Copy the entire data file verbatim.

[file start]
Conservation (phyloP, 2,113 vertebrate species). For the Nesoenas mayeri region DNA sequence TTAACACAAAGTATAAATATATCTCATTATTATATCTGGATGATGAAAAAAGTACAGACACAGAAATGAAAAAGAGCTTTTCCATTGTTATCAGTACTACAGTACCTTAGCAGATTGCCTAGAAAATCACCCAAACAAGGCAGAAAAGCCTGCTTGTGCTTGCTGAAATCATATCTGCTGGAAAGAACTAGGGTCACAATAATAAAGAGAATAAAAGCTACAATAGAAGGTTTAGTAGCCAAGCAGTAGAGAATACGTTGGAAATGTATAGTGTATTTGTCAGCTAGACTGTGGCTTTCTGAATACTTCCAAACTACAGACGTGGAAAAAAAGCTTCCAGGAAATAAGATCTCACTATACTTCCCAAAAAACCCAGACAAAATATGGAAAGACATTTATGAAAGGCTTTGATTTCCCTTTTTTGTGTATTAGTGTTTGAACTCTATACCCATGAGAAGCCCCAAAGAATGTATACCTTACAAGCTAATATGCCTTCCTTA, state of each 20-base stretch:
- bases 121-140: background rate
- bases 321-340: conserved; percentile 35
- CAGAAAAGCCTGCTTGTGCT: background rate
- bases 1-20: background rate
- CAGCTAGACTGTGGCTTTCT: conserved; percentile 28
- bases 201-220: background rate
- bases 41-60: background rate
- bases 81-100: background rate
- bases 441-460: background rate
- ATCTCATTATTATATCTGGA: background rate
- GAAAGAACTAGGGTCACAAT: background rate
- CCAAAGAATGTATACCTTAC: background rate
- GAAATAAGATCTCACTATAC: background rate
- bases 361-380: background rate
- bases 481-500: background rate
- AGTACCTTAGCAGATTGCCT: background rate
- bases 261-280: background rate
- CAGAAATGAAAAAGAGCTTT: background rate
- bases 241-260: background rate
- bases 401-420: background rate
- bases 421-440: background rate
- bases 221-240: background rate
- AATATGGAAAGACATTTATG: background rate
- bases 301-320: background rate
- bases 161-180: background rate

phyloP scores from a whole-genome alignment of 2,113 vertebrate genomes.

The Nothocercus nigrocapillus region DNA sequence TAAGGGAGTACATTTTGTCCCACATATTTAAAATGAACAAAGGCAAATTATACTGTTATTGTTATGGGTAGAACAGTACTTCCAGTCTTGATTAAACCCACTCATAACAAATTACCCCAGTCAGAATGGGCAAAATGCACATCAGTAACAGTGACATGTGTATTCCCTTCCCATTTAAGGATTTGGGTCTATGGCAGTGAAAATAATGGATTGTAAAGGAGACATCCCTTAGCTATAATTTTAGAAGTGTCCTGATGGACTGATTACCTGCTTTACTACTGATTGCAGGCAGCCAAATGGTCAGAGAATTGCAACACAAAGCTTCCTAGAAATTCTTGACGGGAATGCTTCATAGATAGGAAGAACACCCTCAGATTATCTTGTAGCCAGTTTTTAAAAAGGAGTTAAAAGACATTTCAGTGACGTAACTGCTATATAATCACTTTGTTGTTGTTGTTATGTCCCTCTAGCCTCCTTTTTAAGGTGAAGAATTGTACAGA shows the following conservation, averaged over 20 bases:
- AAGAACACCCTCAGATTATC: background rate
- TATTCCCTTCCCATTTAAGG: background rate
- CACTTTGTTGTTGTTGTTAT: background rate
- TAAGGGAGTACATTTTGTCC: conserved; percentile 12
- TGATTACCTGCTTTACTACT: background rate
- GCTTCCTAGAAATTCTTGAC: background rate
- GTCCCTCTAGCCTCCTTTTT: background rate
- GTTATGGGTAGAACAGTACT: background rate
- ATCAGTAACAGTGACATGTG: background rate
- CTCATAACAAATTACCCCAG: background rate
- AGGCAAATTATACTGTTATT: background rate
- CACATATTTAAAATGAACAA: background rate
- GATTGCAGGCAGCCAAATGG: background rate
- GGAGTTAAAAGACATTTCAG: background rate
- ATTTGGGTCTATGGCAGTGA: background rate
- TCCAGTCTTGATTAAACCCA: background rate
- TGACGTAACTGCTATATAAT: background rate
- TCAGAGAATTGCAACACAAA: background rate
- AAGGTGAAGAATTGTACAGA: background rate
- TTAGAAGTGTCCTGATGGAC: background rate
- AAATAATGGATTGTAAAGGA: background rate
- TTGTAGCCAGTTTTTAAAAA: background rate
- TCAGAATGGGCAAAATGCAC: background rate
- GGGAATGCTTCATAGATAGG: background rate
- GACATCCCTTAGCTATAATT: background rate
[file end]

Conservation (phyloP, 2,113 vertebrate species). For the Nesoenas mayeri region DNA sequence TTAACACAAAGTATAAATATATCTCATTATTATATCTGGATGATGAAAAAAGTACAGACACAGAAATGAAAAAGAGCTTTTCCATTGTTATCAGTACTACAGTACCTTAGCAGATTGCCTAGAAAATCACCCAAACAAGGCAGAAAAGCCTGCTTGTGCTTGCTGAAATCATATCTGCTGGAAAGAACTAGGGTCACAATAATAAAGAGAATAAAAGCTACAATAGAAGGTTTAGTAGCCAAGCAGTAGAGAATACGTTGGAAATGTATAGTGTATTTGTCAGCTAGACTGTGGCTTTCTGAATACTTCCAAACTACAGACGTGGAAAAAAAGCTTCCAGGAAATAAGATCTCACTATACTTCCCAAAAAACCCAGACAAAATATGGAAAGACATTTATGAAAGGCTTTGATTTCCCTTTTTTGTGTATTAGTGTTTGAACTCTATACCCATGAGAAGCCCCAAAGAATGTATACCTTACAAGCTAATATGCCTTCCTTA, state of each 20-base stretch:
- bases 121-140: background rate
- bases 321-340: conserved; percentile 35
- CAGAAAAGCCTGCTTGTGCT: background rate
- bases 1-20: background rate
- CAGCTAGACTGTGGCTTTCT: conserved; percentile 28
- bases 201-220: background rate
- bases 41-60: background rate
- bases 81-100: background rate
- bases 441-460: background rate
- ATCTCATTATTATATCTGGA: background rate
- GAAAGAACTAGGGTCACAAT: background rate
- CCAAAGAATGTATACCTTAC: background rate
- GAAATAAGATCTCACTATAC: background rate
- bases 361-380: background rate
- bases 481-500: background rate
- AGTACCTTAGCAGATTGCCT: background rate
- bases 261-280: background rate
- CAGAAATGAAAAAGAGCTTT: background rate
- bases 241-260: background rate
- bases 401-420: background rate
- bases 421-440: background rate
- bases 221-240: background rate
- AATATGGAAAGACATTTATG: background rate
- bases 301-320: background rate
- bases 161-180: background rate

phyloP scores from a whole-genome alignment of 2,113 vertebrate genomes.

The Nothocercus nigrocapillus region DNA sequence TAAGGGAGTACATTTTGTCCCACATATTTAAAATGAACAAAGGCAAATTATACTGTTATTGTTATGGGTAGAACAGTACTTCCAGTCTTGATTAAACCCACTCATAACAAATTACCCCAGTCAGAATGGGCAAAATGCACATCAGTAACAGTGACATGTGTATTCCCTTCCCATTTAAGGATTTGGGTCTATGGCAGTGAAAATAATGGATTGTAAAGGAGACATCCCTTAGCTATAATTTTAGAAGTGTCCTGATGGACTGATTACCTGCTTTACTACTGATTGCAGGCAGCCAAATGGTCAGAGAATTGCAACACAAAGCTTCCTAGAAATTCTTGACGGGAATGCTTCATAGATAGGAAGAACACCCTCAGATTATCTTGTAGCCAGTTTTTAAAAAGGAGTTAAAAGACATTTCAGTGACGTAACTGCTATATAATCACTTTGTTGTTGTTGTTATGTCCCTCTAGCCTCCTTTTTAAGGTGAAGAATTGTACAGA shows the following conservation, averaged over 20 bases:
- AAGAACACCCTCAGATTATC: background rate
- TATTCCCTTCCCATTTAAGG: background rate
- CACTTTGTTGTTGTTGTTAT: background rate
- TAAGGGAGTACATTTTGTCC: conserved; percentile 12
- TGATTACCTGCTTTACTACT: background rate
- GCTTCCTAGAAATTCTTGAC: background rate
- GTCCCTCTAGCCTCCTTTTT: background rate
- GTTATGGGTAGAACAGTACT: background rate
- ATCAGTAACAGTGACATGTG: background rate
- CTCATAACAAATTACCCCAG: background rate
- AGGCAAATTATACTGTTATT: background rate
- CACATATTTAAAATGAACAA: background rate
- GATTGCAGGCAGCCAAATGG: background rate
- GGAGTTAAAAGACATTTCAG: background rate
- ATTTGGGTCTATGGCAGTGA: background rate
- TCCAGTCTTGATTAAACCCA: background rate
- TGACGTAACTGCTATATAAT: background rate
- TCAGAGAATTGCAACACAAA: background rate
- AAGGTGAAGAATTGTACAGA: background rate
- TTAGAAGTGTCCTGATGGAC: background rate
- AAATAATGGATTGTAAAGGA: background rate
- TTGTAGCCAGTTTTTAAAAA: background rate
- TCAGAATGGGCAAAATGCAC: background rate
- GGGAATGCTTCATAGATAGG: background rate
- GACATCCCTTAGCTATAATT: background rate